3. Indemnification. Indemnification shifts the responsibility from one party to another in a contract.  Indemnity clauses can be drafted to protect your company from any acts, misrepresentations, wrongdoing, or omissions of the other party. 
  4. “Entire Agreement” Provisions. “Entire Agreement” or “integration” provisions in a contract limit the seller’s warranty liability to exactly what is written into the agreement.  In other words, adding this type of clause negates any other prior verbal agreements or commitments between the parties.  Put yet another way—if it is not in the agreement, it is not agreed to!

If you have questions about limiting liability in your business agreements, attorney Leslie S. Marell can help.  Leslie has more than 25 years of experience as in-house counsel and as a legal adviser working with businesses, business people, and business contracts, in the technology, manufacturing, software, and medical device industries.  She understands the real-world practicalities of what it takes to draft, review, and negotiate corporate contracts, and has presented her dynamic seminars to Fortune 500 companies and small to mid-sized businesses across the country.  Leslie specializes in helping contract analysts, project managers, and department leaders work better with their own internal legal departments and outside counsel.  To learn more about Leslie’s seminars, or get expert advice on contracting matters, contact Leslie at (310) 372-8663, or visit her online.

stack of bools

How to Prevent a Breach of Contract—Contract Warranties

Along with poor contract drafting, warranties are the most litigated issue in business contracts.  Typically the parties have different expectations, especially when the buyer claims that the goods or services did not meet the promised expectations.  Here are a few tips on warranties to protect your company from unnecessary disputes:

The importance of the description

The statement of work/specifications/scope of the product or service is key to a meaningful warranty. The more vague, subjective, or general the description, the greater likelihood of misunderstanding and conflict between buyer and seller. Even if you are not the subject matter expert, review your internal customer’s description.  Phrases like “target goal”, “if feasible”, or “to be determined” are seemingly innocuous but can cause stalemates down the road.  It’s in both the buyer’s and seller’s best interest to take as much time as possible and to ensure specificity in the contract description of the product/ service.

A promise is a promise

Buyers should ensure that all promises made by the Seller – in its proposal, advertising material, emails, and verbal discussions with internal customers – is included in the warranty provision. If you don’t, you risk the possibility of that particular promise not becoming part of the contract.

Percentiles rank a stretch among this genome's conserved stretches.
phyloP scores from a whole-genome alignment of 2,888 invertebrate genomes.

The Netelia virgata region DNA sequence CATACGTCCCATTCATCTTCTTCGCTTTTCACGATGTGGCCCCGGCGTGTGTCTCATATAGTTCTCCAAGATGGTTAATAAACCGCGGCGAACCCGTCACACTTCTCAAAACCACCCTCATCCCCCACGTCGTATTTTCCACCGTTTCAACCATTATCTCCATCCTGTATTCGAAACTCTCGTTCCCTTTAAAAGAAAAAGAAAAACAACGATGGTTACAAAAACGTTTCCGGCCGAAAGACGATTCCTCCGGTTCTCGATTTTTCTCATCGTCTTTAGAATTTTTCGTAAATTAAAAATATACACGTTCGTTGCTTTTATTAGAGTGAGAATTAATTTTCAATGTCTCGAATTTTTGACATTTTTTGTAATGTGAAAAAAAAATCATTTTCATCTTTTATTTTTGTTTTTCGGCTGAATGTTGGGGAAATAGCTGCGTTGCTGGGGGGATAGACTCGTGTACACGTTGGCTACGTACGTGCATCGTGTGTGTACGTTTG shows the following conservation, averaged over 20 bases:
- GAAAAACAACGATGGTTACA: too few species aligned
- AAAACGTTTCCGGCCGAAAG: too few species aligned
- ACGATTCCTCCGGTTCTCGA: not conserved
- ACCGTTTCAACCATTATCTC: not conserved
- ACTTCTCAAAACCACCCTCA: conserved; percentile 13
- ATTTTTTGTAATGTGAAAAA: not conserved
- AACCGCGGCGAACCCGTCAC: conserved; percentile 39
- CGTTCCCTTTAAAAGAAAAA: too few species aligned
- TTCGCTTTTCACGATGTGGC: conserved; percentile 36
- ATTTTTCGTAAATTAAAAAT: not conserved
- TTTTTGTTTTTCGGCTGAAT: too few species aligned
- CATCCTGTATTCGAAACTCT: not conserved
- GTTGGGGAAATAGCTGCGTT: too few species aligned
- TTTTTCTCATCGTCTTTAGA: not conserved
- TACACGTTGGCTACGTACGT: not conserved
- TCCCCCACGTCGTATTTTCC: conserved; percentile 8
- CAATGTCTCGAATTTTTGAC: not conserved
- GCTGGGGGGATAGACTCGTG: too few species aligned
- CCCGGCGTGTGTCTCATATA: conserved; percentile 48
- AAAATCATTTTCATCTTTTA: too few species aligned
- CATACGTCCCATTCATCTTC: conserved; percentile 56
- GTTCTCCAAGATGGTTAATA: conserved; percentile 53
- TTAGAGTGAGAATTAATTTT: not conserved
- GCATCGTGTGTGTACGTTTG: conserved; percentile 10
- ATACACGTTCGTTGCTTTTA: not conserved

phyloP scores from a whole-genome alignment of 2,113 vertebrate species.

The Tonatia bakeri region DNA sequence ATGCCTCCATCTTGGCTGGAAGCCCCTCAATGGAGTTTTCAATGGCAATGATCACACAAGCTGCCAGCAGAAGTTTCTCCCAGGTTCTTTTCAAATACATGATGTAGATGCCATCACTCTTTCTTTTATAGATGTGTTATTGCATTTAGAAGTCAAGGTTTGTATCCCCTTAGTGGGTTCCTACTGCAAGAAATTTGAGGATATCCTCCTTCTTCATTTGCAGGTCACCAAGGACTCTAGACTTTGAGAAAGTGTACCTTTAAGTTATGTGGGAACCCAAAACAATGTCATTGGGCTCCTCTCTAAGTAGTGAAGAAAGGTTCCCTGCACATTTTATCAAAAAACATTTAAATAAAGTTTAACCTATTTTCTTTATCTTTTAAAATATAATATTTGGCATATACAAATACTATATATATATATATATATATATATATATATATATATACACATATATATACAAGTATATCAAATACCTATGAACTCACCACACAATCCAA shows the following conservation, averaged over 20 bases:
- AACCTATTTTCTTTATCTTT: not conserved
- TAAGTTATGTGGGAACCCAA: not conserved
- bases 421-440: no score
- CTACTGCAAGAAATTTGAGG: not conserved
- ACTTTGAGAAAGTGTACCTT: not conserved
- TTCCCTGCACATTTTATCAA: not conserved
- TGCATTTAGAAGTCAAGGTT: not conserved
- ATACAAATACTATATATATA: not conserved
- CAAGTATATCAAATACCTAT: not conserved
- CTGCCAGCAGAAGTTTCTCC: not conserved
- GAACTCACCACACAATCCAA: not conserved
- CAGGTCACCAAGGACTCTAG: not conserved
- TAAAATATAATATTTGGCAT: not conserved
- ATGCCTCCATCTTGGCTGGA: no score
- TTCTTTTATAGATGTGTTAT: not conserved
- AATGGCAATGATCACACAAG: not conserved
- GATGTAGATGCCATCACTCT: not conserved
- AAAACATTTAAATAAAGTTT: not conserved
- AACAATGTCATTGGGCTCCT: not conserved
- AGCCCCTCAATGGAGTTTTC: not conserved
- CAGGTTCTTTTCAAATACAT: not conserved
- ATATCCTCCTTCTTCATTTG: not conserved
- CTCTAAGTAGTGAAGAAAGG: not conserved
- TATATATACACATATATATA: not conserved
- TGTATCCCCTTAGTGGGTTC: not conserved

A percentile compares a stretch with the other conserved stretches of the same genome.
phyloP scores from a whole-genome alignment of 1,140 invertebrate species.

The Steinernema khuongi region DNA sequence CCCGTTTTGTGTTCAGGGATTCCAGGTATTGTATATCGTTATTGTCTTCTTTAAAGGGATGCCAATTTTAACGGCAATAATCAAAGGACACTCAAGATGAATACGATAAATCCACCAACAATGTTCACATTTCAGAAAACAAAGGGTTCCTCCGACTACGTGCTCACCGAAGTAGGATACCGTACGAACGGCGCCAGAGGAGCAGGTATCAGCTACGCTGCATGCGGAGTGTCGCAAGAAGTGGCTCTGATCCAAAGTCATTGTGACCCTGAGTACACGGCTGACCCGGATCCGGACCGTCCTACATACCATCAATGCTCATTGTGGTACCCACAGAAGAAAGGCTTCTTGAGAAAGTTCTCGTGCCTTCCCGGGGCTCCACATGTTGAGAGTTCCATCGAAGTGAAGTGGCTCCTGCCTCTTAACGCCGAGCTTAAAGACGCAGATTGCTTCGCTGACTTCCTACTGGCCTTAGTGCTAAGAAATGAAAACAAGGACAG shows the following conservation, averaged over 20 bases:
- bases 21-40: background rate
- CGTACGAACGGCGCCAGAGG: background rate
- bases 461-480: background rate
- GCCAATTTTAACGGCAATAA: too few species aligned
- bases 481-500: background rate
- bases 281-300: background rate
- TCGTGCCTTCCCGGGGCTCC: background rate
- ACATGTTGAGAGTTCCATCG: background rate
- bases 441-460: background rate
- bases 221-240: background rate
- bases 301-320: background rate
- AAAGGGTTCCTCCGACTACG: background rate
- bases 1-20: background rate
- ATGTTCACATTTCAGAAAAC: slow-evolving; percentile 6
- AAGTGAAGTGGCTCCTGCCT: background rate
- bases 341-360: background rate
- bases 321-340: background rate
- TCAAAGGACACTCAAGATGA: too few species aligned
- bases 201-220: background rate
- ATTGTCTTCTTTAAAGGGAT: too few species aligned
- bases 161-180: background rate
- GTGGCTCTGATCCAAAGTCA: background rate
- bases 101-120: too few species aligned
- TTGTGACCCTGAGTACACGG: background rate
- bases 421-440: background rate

Sellers should make sure they do not over promise, especially promising generic things like, “this product will work for all buyer’s [fill in the blank] purposes.”  This is setting your company up for trouble—regardless of how useful your product might be you cannot possibly anticipate all of the buyer’s potential networking/animal husbandry/cosmetic purposes that he or she could use your product in or for.  The best way to prevent overpromising is by including all specifications,  plans, detailed requirements, , and the like in your contract, so that those specific purposes and promises (and those only!) become binding warranties.  Attaching these items as appendices to the contract is sufficient.

Be clear about the remedies

Whether drafted by the buyer or seller, the typical warranty states that the buyer’s remedy for failure of the product to meet the warranty will be seller’s obligation to repair, replace or issue credit.  Since these clauses are generic, they frequently do not specify the time period by which the “fix” should be accomplished.

While business people are skilled at negotiating the “deal”, they often do not discuss the “what if something goes wrong” issues. When lawyers discuss this issue, we discuss it in terms of Limitations of Liability and assume the parties are going into court and obtaining a million dollar verdict.

As we know, however, there are thousands of steps between the initial dispute and the time where the parties go to court.  Give thought to and discuss “what happens if” the seller doesn’t fix the problem within the defined time period.  Those guidelines identified upfront can help to avoid a major dispute if the parties